A superb vocal recital at BIG Arts
By Harold Lieberman, special to the Islander
Sanibel-Captiva Islander, Nov. 2006

A vocal recital was presented Thursday, November 30, 2006 in BIG Arts, Phillips Gallery by baritone, Joshua Hopkins and pianist, Jared Mosbey. The concert was sponsored in part by The Kenneth L. Nees Endowment Fund as part of The Laverne and Bill Phillips Endowment Campaign and the Marilyn Horne Foundation which is dedicated to, “encourage, support and preserve the art of the vocal recital through the presentation of vocal recitals and related educational programs in communities across the United States.” During their residency in Sanibel, the artists visited local schools to demonstrate their music and encourage young people to experience and appreciate classical singing.  A near capacity audience was treated to the artistic ambiance and crystal clear acoustics of the intimate Phillips Gallery as the young artists presented works by Schubert, Schumann, Glick, Ravel, Mozart and Rodgers & Hammerstein. The New Yorker Magazine hailed Hopkin’s voice as, “…a honey-toned, unforced baritone and The Globe and Mail wrote, “Hopkins has a robust voice that is filled with personality, subtle yet strong at the same time.” 

These words aptly describe the young baritone’s perfectly centered and resonant voice. Pianist Jared Mosbey, who earned a masters degree in piano accompanying from the University of Michigan and specializes as a “collaborative pianist” in the art of accompanying soloists, accompanied Mr. Hopkins. He supported the vocalist with great sensitivity, anticipating every phrase and nuance. Both artist’s presentation was most professional, both musically and visually. 

The audience was supplied English translations of the different selections. Hopkins memorized every word and his command of German, French, Italian and English was exemplary. The recital began with, “Selected Songs On Flowers” by Franz Schubert (English translations): “By the Brook in Springtime,” “The Beautiful Girl at the Mill,” and “Dry Flowers.”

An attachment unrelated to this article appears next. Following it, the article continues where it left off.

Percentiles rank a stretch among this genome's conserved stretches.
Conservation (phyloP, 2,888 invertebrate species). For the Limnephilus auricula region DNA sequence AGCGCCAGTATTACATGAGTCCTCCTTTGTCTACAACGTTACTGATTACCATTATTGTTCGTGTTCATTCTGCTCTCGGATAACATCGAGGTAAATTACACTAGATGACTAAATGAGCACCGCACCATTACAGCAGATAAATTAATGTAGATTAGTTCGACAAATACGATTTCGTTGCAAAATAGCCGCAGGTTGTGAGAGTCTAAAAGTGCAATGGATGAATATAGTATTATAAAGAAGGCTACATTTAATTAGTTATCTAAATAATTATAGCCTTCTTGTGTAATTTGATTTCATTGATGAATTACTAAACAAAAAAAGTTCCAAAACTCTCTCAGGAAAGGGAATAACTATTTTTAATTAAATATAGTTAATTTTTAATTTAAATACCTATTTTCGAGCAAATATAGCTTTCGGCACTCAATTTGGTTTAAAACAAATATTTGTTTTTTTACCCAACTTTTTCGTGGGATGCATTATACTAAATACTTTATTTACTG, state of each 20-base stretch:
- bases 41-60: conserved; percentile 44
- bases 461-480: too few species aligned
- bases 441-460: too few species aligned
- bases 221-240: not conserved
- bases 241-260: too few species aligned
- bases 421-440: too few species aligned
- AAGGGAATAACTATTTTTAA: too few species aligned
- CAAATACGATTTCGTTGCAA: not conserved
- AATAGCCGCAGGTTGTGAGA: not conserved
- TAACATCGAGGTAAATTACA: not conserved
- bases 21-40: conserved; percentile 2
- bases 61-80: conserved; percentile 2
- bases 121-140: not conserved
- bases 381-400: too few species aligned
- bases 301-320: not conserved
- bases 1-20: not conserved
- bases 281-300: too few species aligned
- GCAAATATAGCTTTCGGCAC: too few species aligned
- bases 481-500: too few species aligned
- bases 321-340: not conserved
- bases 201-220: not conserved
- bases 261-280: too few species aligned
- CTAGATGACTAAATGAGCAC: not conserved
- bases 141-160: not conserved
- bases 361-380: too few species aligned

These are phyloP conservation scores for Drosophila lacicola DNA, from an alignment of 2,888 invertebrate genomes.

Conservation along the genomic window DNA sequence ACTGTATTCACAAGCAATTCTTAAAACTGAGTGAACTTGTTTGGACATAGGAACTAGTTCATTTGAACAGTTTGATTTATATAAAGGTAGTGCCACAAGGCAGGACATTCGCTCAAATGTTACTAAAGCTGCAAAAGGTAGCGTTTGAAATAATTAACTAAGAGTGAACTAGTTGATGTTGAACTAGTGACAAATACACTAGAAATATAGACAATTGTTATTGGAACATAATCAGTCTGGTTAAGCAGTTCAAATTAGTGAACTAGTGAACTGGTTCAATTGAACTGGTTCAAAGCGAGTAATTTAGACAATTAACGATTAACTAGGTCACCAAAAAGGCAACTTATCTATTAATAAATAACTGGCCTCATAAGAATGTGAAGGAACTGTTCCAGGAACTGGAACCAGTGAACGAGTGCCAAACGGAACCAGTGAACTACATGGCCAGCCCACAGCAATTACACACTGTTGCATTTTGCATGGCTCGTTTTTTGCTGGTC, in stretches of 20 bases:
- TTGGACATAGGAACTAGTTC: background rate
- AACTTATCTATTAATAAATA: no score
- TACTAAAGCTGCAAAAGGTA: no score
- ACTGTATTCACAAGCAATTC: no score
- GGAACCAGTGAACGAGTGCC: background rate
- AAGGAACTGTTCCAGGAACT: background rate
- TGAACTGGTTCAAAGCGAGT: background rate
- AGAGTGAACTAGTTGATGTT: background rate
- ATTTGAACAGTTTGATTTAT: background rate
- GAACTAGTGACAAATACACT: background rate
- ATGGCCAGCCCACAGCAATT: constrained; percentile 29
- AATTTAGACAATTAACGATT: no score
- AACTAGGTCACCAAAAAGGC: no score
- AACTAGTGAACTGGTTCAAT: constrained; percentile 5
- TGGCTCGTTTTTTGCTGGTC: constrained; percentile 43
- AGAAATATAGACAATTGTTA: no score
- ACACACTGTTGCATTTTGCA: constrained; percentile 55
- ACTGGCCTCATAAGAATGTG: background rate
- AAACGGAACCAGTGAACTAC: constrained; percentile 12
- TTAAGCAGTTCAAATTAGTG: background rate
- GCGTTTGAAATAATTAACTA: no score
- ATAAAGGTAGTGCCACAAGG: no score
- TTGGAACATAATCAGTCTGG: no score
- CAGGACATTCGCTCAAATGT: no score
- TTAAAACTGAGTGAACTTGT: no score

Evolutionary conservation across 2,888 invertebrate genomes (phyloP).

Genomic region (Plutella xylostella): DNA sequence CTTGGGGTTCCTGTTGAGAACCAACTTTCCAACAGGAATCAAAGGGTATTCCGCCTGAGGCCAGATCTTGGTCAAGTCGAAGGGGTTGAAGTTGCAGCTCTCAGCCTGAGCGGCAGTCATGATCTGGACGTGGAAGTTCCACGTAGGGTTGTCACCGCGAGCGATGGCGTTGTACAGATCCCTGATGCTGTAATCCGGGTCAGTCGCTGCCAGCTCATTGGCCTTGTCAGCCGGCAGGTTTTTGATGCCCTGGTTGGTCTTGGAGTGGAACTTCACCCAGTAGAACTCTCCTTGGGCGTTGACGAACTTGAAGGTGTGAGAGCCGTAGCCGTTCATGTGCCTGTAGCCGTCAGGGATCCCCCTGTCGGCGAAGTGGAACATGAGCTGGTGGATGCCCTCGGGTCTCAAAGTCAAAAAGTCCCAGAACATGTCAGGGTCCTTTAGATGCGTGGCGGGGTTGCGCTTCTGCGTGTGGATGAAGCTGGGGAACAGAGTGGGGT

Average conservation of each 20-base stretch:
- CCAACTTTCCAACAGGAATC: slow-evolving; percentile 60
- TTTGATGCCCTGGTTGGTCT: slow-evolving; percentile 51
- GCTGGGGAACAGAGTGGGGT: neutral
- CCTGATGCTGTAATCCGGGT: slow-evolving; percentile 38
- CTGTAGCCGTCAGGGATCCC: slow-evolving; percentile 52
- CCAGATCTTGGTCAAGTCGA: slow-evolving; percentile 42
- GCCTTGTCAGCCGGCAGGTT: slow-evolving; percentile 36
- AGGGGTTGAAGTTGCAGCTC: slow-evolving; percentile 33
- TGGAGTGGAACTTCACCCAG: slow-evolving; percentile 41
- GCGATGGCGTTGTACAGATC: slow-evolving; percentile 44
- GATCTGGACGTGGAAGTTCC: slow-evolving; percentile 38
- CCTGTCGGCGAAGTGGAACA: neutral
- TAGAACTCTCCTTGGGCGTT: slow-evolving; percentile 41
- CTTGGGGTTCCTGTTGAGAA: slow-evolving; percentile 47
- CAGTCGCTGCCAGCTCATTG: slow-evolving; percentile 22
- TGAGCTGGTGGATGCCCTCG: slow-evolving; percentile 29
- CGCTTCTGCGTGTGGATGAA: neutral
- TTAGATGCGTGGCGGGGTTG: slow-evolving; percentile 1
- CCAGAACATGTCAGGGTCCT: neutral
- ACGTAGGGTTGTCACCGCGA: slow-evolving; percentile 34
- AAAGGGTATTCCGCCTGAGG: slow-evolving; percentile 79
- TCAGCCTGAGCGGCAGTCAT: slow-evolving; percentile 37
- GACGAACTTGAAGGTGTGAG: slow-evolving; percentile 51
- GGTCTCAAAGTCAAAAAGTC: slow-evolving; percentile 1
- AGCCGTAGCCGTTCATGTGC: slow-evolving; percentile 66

The next selection continued the German lied tradition with Robert Schumann’s Song Cycle, “Liederkreis, Op. 24.” Hopkins’ musicality shone brightly during these selections with impeccable intonation, tonal coloration and a minimal use of hand gestures. He effectively communicated the work’s strong emotional feelings with just his facial expressions and subtle body movements. A far different approach was to come after intermission.  Having grown up in Pembroke, Ontario, Canada, he delighted in presenting eight songs composed by Srul Irving Glick titled, “South of North — Images of Canada.” Inspired by the composer’s encounter with paintings, Hopkins felt most fortunate being surrounded by paintings displayed in the Phillips Gallery. The vocalist’s communicative skills took on a more visual dimension as he emphasized various emotions with hand gestures and superb facial and body expressions. 

This was also evident in the next selection, “Don Quichotte a Dulcinee” by Maurice Ravel. Moreover, “Non piu andrai” from “Le Nozze di Figaro” by Mozart was a tour de force both vocally and visually. His rendition of, “Chanson a boire” (Drinking Song) was sung and acted with convincing skill. It was quite a transformation from the serious artist heard in the first half to an emotionally charged, drunken vocalist a half-hour later. Joshua Hopkins showed that he is not only an exceptional vocalist but an equally superb actor.

Naturally, the audience’s standing ovation clamored for an encore, and the baritone reciprocated by singing a song from one of his first roles — as a sixteen-year old “Curly” in his Canadian high school presentation of Rodgers and Hammerstein’s great musical, Oklahoma! Not only did he sing the show’s, “Oh, What a Beautiful Morning,” but he motivated the audience to participate by singing, following each verse, ”Oh, what a beautiful mornin,’ Oh, what a beautiful day. I’ve got a beautiful feelin’ everything’s goin’ my way.” It seemed an appropriate finale for a splendid evening at BIG Arts.